This is a continuation from yesterday’s post (Part I).
With COVID came massive lockdowns and school closures. The inability to see friends and family, paired with the global isolation that billions faced meant that the interactions of old were no longer possible. Thus, most people turned to online communities, YouTube livestreams, and podcasts as a substitute for a proper, in-person relationship. This new approach to relationships is rightfully named parasocial relationships.
Parasocial relationships are relationships in which the interactions are unidirectional and unrequited, meaning that people cannot directly interact with those who they are viewing/listening to. Although many engagements can be considered parasocial, it is only recently with the ubiquitous nature of social media have parasocial relationships been considered more extensively (taken from Jarzyna, C. L.):
The terms parasocial interaction (PSI) and parasocial relationship (PSR) both refer to the unreciprocated connections that people feel with fictional or media personalities (Horton and Wohl 1956). It is reciprocity, rather than the type of personality with whom the relationship is formed, that is the crucial element determining whether a relationship is real or parasocial. Thus, an individual may develop a PSR with various types of personalities. While individuals living in the 1800s likely developed PSRs with protagonists in books, those in the late 1900s did so with television characters. Now social media has allowed for PSRs with reality TV celebrities, Instagram influencers, and the like. While the type of character differs across books, television, or social media, these relationships share that the target generally does not perceive a personal connection to the audience member. There is little or no return of communication or feelings, sometimes because the target is fictional, and at other times because the target has no awareness of the person engaging in PSI.
For some, parasocial relationships and interactions may provided an immediate benefit. They may offer a safe avenue for introverts and those with anxiety to engage in social interactions in a less burdensome way. However, the unidirectional nature of parasocial relationships can lead to negative consequences:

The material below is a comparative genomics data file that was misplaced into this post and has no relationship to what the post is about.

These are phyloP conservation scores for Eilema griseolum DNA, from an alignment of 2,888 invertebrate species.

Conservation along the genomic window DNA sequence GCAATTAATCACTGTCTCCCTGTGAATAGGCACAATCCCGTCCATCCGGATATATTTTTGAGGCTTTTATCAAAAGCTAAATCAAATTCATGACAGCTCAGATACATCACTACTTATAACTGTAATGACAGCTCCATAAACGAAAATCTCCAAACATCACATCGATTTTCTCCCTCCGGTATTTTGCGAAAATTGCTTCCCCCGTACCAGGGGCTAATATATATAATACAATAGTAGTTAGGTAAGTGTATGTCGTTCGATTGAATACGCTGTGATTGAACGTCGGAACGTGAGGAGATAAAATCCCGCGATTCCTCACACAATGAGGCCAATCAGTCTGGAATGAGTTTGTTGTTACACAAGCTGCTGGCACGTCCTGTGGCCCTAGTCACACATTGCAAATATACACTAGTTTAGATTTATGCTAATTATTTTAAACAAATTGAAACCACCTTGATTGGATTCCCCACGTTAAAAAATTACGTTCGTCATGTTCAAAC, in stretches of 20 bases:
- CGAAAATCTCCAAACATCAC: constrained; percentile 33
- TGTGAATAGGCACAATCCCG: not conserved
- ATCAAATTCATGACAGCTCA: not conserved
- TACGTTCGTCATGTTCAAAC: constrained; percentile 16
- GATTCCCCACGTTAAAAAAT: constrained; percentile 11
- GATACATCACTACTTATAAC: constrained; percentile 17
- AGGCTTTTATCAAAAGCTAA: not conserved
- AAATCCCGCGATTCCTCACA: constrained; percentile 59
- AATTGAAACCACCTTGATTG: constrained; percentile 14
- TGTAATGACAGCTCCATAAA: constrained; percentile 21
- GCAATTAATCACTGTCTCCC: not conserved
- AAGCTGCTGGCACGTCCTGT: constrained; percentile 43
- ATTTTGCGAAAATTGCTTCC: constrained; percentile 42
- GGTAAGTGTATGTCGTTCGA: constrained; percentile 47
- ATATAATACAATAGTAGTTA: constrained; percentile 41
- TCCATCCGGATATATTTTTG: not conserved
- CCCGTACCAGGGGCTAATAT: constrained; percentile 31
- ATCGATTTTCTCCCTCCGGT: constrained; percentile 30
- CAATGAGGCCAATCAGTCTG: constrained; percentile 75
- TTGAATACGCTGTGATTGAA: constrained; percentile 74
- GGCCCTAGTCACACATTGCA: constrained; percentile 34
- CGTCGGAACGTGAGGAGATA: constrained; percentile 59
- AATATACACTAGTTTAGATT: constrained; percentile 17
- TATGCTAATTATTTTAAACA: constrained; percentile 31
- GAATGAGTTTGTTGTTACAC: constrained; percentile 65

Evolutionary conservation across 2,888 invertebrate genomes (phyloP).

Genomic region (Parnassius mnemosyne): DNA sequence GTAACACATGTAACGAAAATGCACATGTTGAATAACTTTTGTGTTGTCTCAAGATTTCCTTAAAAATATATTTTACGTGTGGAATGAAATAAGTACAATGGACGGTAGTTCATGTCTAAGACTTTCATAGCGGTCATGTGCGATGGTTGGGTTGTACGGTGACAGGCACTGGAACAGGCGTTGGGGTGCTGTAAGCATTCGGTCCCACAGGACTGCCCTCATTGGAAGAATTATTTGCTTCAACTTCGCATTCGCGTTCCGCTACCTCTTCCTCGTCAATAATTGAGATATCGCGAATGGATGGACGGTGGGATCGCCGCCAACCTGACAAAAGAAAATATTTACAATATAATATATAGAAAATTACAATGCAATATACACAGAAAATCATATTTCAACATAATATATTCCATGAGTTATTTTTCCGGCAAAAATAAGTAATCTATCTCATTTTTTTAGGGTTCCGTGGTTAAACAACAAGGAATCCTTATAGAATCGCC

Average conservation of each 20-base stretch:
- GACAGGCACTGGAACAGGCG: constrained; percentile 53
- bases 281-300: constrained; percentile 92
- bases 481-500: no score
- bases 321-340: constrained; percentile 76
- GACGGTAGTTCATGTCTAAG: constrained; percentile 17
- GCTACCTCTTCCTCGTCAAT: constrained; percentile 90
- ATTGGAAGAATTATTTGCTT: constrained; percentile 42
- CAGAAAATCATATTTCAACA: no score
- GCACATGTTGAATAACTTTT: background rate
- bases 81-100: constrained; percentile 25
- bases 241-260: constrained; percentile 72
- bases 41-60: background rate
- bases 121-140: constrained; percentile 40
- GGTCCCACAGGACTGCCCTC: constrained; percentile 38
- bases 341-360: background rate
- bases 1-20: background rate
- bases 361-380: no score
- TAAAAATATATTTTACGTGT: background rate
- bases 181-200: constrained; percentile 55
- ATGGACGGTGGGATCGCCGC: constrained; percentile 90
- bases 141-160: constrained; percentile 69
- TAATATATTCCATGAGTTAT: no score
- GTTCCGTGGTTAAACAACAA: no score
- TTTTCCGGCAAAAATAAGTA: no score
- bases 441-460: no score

Regardless, PSI clearly results in either good or bad effects in some scenarios. In looking first to the ill effects of parasocial relationships, they include aggression, the behavior causing problems with real-life relationships, and media addiction and dependency. For instance, those who have PSRs with celebrities sometimes progress to celebrity worship. While some degree of celebrity worship is normal, especially in adolescents, the behavior frequently develops to an unhealthy degree, involving obsessions, compulsions, and elements of addiction (McCutcheon et al. 2002; McCutcheon et al. 2003). Parasocial relationships have been implicated in media addiction and dependency separate from celebrity worship as well (Grant et al. 1991).
Para-Social Media Relationships
For those who suffer from social anxiety and loneliness parasocial relationships may lead to heavily dependent behavior in which people may become addicted to social media sites such as YouTube.
One international survey conducted by Bérail et. al.reached out to young people via Reddit and Facebook and asked them to fill out questionnaires about their anxiety and YouTube use. The results of these studies suggest that those with higher social anxiety and greater parasocial relationships with YouTubers are likely to exhibit higher levels of YouTube addiction.